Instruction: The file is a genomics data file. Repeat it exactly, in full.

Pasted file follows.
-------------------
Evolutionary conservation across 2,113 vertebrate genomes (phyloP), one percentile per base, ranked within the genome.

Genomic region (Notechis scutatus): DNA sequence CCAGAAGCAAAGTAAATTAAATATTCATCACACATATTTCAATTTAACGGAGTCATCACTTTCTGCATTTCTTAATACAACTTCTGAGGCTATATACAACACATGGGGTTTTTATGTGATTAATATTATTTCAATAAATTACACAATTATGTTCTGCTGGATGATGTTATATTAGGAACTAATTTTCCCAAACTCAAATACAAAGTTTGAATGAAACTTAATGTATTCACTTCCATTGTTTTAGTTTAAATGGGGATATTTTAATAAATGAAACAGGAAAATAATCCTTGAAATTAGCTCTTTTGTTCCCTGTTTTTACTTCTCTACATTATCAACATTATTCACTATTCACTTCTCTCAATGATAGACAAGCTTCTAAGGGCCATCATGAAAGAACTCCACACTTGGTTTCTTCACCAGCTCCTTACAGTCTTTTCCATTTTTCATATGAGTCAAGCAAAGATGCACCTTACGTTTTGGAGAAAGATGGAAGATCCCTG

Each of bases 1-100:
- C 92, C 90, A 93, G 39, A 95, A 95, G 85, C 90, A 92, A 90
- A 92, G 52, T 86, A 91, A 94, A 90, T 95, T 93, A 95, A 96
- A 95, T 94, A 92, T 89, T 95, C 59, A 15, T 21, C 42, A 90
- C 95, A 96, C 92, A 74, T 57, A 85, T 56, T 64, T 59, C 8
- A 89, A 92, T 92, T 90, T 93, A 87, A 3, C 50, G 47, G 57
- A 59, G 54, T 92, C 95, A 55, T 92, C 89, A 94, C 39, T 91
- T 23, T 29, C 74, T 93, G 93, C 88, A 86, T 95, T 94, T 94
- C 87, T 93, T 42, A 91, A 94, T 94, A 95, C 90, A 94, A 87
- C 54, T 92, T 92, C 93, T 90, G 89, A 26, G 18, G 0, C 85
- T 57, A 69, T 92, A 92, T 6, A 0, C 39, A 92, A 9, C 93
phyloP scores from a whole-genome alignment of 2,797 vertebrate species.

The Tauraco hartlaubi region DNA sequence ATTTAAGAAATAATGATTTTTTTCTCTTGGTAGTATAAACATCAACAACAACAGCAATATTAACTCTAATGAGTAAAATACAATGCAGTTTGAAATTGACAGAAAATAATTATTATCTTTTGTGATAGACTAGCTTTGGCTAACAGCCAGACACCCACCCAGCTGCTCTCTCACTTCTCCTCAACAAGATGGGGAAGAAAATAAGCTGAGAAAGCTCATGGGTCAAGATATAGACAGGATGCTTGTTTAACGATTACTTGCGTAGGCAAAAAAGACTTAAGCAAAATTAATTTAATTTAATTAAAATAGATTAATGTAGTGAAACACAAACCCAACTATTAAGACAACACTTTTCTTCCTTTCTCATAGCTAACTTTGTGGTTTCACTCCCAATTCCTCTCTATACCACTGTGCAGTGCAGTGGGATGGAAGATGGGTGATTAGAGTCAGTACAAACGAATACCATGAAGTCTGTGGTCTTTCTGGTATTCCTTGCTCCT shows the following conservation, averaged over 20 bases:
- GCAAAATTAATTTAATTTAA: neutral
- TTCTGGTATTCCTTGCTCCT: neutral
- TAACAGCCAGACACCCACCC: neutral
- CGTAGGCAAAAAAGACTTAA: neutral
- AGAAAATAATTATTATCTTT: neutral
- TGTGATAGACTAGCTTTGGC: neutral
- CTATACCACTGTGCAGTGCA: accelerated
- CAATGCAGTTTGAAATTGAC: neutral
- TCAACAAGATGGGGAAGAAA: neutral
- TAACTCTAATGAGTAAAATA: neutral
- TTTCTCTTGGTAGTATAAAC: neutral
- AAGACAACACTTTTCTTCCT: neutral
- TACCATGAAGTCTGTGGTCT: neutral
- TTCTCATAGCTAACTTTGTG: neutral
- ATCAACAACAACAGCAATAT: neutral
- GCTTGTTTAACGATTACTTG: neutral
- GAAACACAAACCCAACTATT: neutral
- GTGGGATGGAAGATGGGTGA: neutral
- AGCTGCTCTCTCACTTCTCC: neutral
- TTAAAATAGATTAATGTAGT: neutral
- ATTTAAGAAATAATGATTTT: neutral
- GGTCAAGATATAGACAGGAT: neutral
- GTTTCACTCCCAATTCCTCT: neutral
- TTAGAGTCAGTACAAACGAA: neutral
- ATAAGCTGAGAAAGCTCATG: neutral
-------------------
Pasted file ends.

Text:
Evolutionary conservation across 2,113 vertebrate genomes (phyloP), one percentile per base, ranked within the genome.

Genomic region (Notechis scutatus): DNA sequence CCAGAAGCAAAGTAAATTAAATATTCATCACACATATTTCAATTTAACGGAGTCATCACTTTCTGCATTTCTTAATACAACTTCTGAGGCTATATACAACACATGGGGTTTTTATGTGATTAATATTATTTCAATAAATTACACAATTATGTTCTGCTGGATGATGTTATATTAGGAACTAATTTTCCCAAACTCAAATACAAAGTTTGAATGAAACTTAATGTATTCACTTCCATTGTTTTAGTTTAAATGGGGATATTTTAATAAATGAAACAGGAAAATAATCCTTGAAATTAGCTCTTTTGTTCCCTGTTTTTACTTCTCTACATTATCAACATTATTCACTATTCACTTCTCTCAATGATAGACAAGCTTCTAAGGGCCATCATGAAAGAACTCCACACTTGGTTTCTTCACCAGCTCCTTACAGTCTTTTCCATTTTTCATATGAGTCAAGCAAAGATGCACCTTACGTTTTGGAGAAAGATGGAAGATCCCTG

Each of bases 1-100:
- C 92, C 90, A 93, G 39, A 95, A 95, G 85, C 90, A 92, A 90
- A 92, G 52, T 86, A 91, A 94, A 90, T 95, T 93, A 95, A 96
- A 95, T 94, A 92, T 89, T 95, C 59, A 15, T 21, C 42, A 90
- C 95, A 96, C 92, A 74, T 57, A 85, T 56, T 64, T 59, C 8
- A 89, A 92, T 92, T 90, T 93, A 87, A 3, C 50, G 47, G 57
- A 59, G 54, T 92, C 95, A 55, T 92, C 89, A 94, C 39, T 91
- T 23, T 29, C 74, T 93, G 93, C 88, A 86, T 95, T 94, T 94
- C 87, T 93, T 42, A 91, A 94, T 94, A 95, C 90, A 94, A 87
- C 54, T 92, T 92, C 93, T 90, G 89, A 26, G 18, G 0, C 85
- T 57, A 69, T 92, A 92, T 6, A 0, C 39, A 92, A 9, C 93
phyloP scores from a whole-genome alignment of 2,797 vertebrate species.

The Tauraco hartlaubi region DNA sequence ATTTAAGAAATAATGATTTTTTTCTCTTGGTAGTATAAACATCAACAACAACAGCAATATTAACTCTAATGAGTAAAATACAATGCAGTTTGAAATTGACAGAAAATAATTATTATCTTTTGTGATAGACTAGCTTTGGCTAACAGCCAGACACCCACCCAGCTGCTCTCTCACTTCTCCTCAACAAGATGGGGAAGAAAATAAGCTGAGAAAGCTCATGGGTCAAGATATAGACAGGATGCTTGTTTAACGATTACTTGCGTAGGCAAAAAAGACTTAAGCAAAATTAATTTAATTTAATTAAAATAGATTAATGTAGTGAAACACAAACCCAACTATTAAGACAACACTTTTCTTCCTTTCTCATAGCTAACTTTGTGGTTTCACTCCCAATTCCTCTCTATACCACTGTGCAGTGCAGTGGGATGGAAGATGGGTGATTAGAGTCAGTACAAACGAATACCATGAAGTCTGTGGTCTTTCTGGTATTCCTTGCTCCT shows the following conservation, averaged over 20 bases:
- GCAAAATTAATTTAATTTAA: neutral
- TTCTGGTATTCCTTGCTCCT: neutral
- TAACAGCCAGACACCCACCC: neutral
- CGTAGGCAAAAAAGACTTAA: neutral
- AGAAAATAATTATTATCTTT: neutral
- TGTGATAGACTAGCTTTGGC: neutral
- CTATACCACTGTGCAGTGCA: accelerated
- CAATGCAGTTTGAAATTGAC: neutral
- TCAACAAGATGGGGAAGAAA: neutral
- TAACTCTAATGAGTAAAATA: neutral
- TTTCTCTTGGTAGTATAAAC: neutral
- AAGACAACACTTTTCTTCCT: neutral
- TACCATGAAGTCTGTGGTCT: neutral
- TTCTCATAGCTAACTTTGTG: neutral
- ATCAACAACAACAGCAATAT: neutral
- GCTTGTTTAACGATTACTTG: neutral
- GAAACACAAACCCAACTATT: neutral
- GTGGGATGGAAGATGGGTGA: neutral
- AGCTGCTCTCTCACTTCTCC: neutral
- TTAAAATAGATTAATGTAGT: neutral
- ATTTAAGAAATAATGATTTT: neutral
- GGTCAAGATATAGACAGGAT: neutral
- GTTTCACTCCCAATTCCTCT: neutral
- TTAGAGTCAGTACAAACGAA: neutral
- ATAAGCTGAGAAAGCTCATG: neutral